The Leona M. and Harry B. Helmsley Charitable Trust has awarded North Dakota State University's Master of Public Health program $750,000 to create the first endowed scholarship fund in the nation for graduate students in American Indian public health. The state of North Dakota has provided an additional $375,000 through the North Dakota Higher Education Challenge Fund.
The NDSU program is the only one in the United States designed specifically to prepare graduates to work with American Indian populations.
Dr. Donald Warne, director of the NDSU program, said in addition to encouraging more students to apply by helping them financially, the endowed scholarships will benefit North Dakota’s underserved citizens.
“People in rural areas, especially American Indians, often have difficulty accessing quality health services because of lower than average incomes, geographic isolation and a severe shortage of health professionals,” Warne said. “Many of the students in this program are from underserved communities right here in North Dakota, and their plans are to go back and work with those populations.”
Shelley Stingley, program director of the Helmsley Charitable Trust’s Rural Healthcare Program, said, “The Trust is delighted to support NDSU in this pioneering effort to develop and sustain the workforce of health professionals who are committed to serve American Indians, perhaps the most medically underserved population in the nation. We applaud the state of North Dakota for its investment in this important initiative.”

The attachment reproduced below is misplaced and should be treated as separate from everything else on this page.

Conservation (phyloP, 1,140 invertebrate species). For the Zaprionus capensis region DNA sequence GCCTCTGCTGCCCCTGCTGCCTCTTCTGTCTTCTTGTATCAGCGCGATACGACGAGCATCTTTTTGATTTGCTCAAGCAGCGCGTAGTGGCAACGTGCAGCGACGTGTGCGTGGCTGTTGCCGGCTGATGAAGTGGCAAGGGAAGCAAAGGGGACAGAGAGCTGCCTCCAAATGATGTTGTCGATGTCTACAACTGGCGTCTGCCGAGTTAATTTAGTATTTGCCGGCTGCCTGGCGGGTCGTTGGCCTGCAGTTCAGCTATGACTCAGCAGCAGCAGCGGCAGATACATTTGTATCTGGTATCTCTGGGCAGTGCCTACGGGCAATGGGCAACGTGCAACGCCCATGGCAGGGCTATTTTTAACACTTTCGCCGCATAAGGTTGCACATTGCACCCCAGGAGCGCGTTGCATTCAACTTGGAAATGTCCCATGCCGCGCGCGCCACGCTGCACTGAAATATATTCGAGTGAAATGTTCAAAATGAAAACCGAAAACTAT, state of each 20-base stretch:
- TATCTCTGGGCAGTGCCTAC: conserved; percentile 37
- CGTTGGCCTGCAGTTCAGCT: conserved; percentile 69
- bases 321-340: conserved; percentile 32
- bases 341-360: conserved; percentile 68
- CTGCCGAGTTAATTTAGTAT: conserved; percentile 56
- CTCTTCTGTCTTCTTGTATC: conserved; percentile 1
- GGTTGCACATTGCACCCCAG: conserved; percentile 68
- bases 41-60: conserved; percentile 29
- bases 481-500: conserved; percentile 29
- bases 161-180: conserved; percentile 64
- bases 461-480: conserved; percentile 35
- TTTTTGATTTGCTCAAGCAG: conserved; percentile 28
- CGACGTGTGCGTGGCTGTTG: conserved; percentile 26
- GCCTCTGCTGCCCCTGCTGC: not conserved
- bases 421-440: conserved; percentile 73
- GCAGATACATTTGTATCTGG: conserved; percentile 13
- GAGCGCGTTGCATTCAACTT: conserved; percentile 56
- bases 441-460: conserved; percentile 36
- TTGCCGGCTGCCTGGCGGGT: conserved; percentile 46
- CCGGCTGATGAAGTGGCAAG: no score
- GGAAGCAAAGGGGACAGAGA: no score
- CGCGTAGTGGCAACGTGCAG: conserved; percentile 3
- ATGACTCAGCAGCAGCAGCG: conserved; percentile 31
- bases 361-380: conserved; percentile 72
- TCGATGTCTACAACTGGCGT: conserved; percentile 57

The endowment fund will provide scholarships of approximately $10,000, four per year in perpetuity. Two students in their first year of the two-year track will receive scholarships and, based on academic performance, will be eligible for a second year of funding. The NDSU Development Foundation will administer the fund and make the first scholarship awards for the fall 2016 semester.
NDSU President Dean L. Bresciani thanked the Helmsley Trust for its generosity and vision. "NDSU truly appreciates the investment the Helmsley Charitable Trust has made in rural health in North Dakota,” he said. “This private-public collaboration is a true model for developing and enhancing programs that significantly impact the lives of the state’s students and citizens.”
The Leona M. and Harry B. Helmsley Charitable Trust aspires to improve lives by supporting effective nonprofits in health, place-based initiatives, and education and human services. Since 2008, when the Trust began its active grant making, it has committed more than $1 billion to a wide range of charitable organizations. For more information on the Trust and its programs, www.helmsleytrust.org.
As a student-focused, land-grant, research university, we serve our citizens.